At the same time, no human being can remove their thinking completely from the categories of their times and places. You could argue that it is not so much the existence of the soul that is the important consensus but rather what language of the soul was really about. We could argue that belief in the soul has primarily been about our continued existence after death. The soul also provides potential mechanisms to explain our individual identity or even free will. For others, the existence of a soul at conception might provide an argument against abortion when as yet an embryo not only has no blood or breath—the biblical images of life—but has no nerves to feel pain, let alone has thought. You could at least argue that what is important is that we can affirm these things—continued existence, continued identity—rather than a particular version of human psychology...

[i] The church father Origen (AD185-254) believed that God created all the souls of humankind when He made the world. He thus believed that our souls pre-existed our conception. He also believed that, since all souls were good, all humans would be good after they were freed of their bodies. He is thus the earliest known Christian “universalist,” someone who believes everyone will be saved in the end. For this reason he was posthumously excommunicated several centuries after his death.

Saturday, January 23, 2010

Coping Mechanisms? Noll's New Shape

One of the books I hope to buy and skim this year is Mark Noll's The New Shape of World Christianity. From what I hear, it is intended as somewhat of a corrective to Philip Jenkins' The Next Christendom.

It also gets put in my new category, "scholarly coping mechanisms." I haven't read the book yet, so it is just a warning category right now. My new category relates to an earlier post on how certain ideological tribes within scholarship (both liberal and conservative) crank up their scholarly machines to address "naughty data" that has emerged. Rather than following the data to its most probable conclusions, they apply their considerable intellect and creativity to possible ones that are more convenient for their tribes.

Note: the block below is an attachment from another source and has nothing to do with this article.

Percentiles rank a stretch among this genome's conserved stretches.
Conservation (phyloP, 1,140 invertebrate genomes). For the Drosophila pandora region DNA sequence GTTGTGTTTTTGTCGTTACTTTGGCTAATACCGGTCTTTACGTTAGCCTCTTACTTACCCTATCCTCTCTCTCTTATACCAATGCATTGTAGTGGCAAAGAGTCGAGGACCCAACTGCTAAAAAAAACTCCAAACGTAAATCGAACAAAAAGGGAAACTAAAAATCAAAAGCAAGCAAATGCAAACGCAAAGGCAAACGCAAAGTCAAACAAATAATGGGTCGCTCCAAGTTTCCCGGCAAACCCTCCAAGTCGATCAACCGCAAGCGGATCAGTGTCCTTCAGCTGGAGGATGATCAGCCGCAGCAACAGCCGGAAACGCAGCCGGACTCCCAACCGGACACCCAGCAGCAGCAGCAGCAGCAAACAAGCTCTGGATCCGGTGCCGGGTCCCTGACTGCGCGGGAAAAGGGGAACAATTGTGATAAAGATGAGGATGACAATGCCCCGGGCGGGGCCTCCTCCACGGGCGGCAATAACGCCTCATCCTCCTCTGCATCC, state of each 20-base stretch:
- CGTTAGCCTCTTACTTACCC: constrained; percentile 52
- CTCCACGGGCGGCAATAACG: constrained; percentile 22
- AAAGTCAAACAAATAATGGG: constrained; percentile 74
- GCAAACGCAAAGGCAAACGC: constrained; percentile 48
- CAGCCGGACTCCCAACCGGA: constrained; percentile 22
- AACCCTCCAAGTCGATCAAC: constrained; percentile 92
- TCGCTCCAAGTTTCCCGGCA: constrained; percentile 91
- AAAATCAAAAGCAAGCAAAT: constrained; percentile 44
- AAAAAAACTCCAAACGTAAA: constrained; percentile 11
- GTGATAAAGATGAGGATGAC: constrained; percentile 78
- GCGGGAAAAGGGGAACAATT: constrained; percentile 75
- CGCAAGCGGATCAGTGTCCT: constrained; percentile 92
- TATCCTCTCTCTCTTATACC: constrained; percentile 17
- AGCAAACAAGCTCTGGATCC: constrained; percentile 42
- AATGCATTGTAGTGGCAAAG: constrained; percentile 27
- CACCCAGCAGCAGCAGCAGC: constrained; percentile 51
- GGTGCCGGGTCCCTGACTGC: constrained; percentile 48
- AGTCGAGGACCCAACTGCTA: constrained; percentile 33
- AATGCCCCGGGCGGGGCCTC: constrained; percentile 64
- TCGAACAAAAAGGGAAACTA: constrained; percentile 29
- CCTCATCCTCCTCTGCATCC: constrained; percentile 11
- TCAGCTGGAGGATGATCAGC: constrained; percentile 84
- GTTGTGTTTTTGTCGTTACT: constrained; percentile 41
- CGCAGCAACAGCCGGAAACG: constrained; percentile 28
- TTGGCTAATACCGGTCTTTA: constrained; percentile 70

Now I do suspect that there may be some skew to Jenkins' book as well. But I'm putting Noll's new book on the "coping mechanism" list until I get a good sense of whether he is legitimately correcting Jenkins or whether this is another example of scholarly coping mechanism.

9.3 Existentialism and Identity

Previous posts in this chapter have been:
9.1 Biological Machines
9.2 Socially-Constructed Identity

9.3 Existentialism and Identity
Friedrich Nietzsche (1844-1900), one of the best known atheists and skeptics of the 1800s, is often quoted for his famous line, “God is dead.”[i] However, Nietzsche’s point in saying it was not so much to argue for the non-existence of God as to show what he thought the implications were.[ii] The twentieth century saw a proliferation of atheism, and we may very well be witnessing a further decline in Christianity in North America already this century as well.[iii] Many of those who adopt an atheist position do so with the same ignorance that Nietzsche himself talked about well over a hundred years ago. In that respect, Nietzsche is sometimes called a prophet of the twentieth century. Popular atheism failed to recognize the potentially disastrous consequences of what a world without God might look like, potentially justifying things like holocausts and world annihilation.

In his 1882 book, The Gay Science, Nietzsche depicts a madman coming to a marketplace where a group of people are more celebratory than anything at the fact that God is dead (125). The madman tries to make them realize what they have done in killing God, but they are uninterested. He finally goes away, concluding that they do not know what the consequences will be. In particular, the madman claims that we will have to become like gods to be worthy of having killed God. What Nietzsche meant is fairly clear from his other writings, not least his novel, Thus Spoke Zarathustra.